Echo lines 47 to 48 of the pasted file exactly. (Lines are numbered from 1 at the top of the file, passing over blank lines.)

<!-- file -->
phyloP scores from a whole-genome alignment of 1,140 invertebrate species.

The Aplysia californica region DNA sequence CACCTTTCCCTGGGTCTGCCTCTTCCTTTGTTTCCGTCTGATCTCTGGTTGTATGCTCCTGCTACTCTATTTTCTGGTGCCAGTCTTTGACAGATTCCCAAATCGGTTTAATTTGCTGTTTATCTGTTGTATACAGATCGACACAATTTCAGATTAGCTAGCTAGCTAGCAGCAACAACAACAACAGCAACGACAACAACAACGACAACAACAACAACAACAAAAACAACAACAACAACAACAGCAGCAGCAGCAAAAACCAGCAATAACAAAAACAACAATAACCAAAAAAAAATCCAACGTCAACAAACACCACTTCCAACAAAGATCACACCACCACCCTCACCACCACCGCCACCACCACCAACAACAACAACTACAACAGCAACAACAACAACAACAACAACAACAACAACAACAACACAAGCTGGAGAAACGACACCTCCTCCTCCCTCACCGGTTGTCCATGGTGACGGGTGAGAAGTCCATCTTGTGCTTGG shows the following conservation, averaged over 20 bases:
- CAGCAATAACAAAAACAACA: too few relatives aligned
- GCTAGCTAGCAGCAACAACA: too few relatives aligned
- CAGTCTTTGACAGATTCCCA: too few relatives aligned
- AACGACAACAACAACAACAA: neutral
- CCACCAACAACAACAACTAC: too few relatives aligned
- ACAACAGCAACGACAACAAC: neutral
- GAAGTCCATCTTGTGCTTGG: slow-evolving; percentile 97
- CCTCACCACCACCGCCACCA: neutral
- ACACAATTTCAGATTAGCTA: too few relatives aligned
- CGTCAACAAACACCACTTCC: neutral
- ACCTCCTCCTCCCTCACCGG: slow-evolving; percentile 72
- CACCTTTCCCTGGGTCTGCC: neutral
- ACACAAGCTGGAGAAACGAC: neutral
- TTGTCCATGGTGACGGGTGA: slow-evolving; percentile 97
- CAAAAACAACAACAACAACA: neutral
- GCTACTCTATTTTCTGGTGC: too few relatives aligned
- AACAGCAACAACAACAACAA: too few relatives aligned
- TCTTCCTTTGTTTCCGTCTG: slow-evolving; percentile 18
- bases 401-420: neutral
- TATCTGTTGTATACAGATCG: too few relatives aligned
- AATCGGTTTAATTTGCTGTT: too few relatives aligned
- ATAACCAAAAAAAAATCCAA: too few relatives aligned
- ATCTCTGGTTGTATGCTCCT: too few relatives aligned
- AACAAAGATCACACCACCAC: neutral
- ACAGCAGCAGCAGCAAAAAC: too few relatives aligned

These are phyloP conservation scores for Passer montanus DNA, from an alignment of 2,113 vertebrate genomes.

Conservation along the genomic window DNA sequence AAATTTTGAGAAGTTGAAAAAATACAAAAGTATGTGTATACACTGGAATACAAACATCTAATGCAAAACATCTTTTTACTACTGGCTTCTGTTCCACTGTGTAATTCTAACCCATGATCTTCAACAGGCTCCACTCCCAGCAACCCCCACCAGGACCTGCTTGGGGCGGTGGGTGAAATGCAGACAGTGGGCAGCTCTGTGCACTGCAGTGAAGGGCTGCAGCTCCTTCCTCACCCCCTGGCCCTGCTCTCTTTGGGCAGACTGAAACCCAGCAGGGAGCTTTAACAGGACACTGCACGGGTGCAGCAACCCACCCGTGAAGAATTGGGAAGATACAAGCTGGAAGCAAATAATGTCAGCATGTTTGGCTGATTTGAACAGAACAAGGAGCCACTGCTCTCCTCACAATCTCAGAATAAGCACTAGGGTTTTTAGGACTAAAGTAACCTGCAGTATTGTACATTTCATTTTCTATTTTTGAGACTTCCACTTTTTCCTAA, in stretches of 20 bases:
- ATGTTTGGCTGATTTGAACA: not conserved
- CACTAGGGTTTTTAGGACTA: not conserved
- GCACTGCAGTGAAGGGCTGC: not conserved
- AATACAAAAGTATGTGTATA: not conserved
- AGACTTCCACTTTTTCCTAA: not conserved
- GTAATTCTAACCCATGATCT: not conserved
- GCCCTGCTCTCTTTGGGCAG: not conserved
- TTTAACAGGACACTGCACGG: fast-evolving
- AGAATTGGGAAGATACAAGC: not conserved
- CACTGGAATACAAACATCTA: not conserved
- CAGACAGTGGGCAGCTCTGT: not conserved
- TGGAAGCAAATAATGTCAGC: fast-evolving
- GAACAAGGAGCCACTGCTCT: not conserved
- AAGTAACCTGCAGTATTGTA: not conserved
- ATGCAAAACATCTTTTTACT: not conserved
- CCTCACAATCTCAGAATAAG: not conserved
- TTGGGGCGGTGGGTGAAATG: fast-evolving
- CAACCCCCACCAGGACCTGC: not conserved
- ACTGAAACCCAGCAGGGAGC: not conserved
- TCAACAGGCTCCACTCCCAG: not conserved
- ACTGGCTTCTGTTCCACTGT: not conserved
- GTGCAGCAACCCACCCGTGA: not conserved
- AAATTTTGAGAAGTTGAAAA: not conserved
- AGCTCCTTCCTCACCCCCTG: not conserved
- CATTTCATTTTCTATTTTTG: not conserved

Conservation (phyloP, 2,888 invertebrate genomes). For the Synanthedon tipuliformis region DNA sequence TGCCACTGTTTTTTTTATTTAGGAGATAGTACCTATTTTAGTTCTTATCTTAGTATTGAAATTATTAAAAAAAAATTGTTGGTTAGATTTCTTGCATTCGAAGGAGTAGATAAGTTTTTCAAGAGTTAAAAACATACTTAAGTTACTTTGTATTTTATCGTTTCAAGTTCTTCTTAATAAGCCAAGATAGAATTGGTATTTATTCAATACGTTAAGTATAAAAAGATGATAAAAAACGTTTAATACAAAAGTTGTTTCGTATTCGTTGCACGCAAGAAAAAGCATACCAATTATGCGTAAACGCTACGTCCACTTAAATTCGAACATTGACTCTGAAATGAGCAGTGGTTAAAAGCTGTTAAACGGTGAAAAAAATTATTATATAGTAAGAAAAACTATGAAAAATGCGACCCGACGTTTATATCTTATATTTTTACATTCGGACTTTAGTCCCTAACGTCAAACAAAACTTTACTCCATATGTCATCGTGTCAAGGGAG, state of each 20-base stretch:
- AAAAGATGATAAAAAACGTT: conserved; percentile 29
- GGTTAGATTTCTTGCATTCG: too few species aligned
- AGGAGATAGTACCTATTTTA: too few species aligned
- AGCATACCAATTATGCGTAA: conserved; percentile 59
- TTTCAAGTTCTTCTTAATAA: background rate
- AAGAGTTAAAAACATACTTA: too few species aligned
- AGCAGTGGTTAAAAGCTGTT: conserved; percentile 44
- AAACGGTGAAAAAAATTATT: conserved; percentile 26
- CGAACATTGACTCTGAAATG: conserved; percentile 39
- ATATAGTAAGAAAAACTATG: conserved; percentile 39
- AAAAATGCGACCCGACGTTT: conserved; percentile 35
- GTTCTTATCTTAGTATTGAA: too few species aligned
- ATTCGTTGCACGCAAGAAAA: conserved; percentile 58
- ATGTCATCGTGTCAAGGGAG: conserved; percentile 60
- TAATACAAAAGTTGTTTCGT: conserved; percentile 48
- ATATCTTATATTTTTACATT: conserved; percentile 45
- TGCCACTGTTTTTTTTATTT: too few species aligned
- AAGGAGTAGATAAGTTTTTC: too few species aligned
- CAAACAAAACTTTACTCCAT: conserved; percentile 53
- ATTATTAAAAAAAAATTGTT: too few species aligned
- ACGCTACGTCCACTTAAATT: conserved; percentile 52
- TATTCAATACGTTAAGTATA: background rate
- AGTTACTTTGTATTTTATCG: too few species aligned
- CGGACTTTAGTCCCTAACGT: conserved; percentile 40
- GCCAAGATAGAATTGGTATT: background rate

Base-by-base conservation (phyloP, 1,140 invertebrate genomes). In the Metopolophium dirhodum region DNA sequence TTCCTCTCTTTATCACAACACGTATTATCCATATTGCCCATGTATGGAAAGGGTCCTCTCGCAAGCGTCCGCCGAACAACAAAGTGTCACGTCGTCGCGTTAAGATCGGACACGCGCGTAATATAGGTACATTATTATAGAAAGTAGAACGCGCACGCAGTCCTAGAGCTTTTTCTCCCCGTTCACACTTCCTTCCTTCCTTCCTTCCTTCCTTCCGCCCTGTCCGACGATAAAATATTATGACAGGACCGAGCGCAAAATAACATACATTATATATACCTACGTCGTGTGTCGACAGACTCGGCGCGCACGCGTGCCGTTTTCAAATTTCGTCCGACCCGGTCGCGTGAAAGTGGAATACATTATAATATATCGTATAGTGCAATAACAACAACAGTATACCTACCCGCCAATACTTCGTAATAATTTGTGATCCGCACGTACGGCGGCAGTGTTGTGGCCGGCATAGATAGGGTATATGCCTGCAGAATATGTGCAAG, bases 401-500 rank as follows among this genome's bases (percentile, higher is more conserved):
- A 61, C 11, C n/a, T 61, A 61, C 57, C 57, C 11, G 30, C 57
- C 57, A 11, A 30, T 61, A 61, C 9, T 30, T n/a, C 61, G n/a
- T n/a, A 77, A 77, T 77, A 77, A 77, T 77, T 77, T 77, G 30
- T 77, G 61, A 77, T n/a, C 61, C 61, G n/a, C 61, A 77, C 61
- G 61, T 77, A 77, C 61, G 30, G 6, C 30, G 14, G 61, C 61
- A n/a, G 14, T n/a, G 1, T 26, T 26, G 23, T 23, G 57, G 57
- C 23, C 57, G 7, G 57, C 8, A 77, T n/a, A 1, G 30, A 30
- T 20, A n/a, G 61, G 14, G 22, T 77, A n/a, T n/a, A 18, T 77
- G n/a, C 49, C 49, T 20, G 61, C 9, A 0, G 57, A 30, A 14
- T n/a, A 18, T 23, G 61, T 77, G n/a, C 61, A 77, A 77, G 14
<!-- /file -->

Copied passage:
- CAACCCCCACCAGGACCTGC: not conserved
- ACTGAAACCCAGCAGGGAGC: not conserved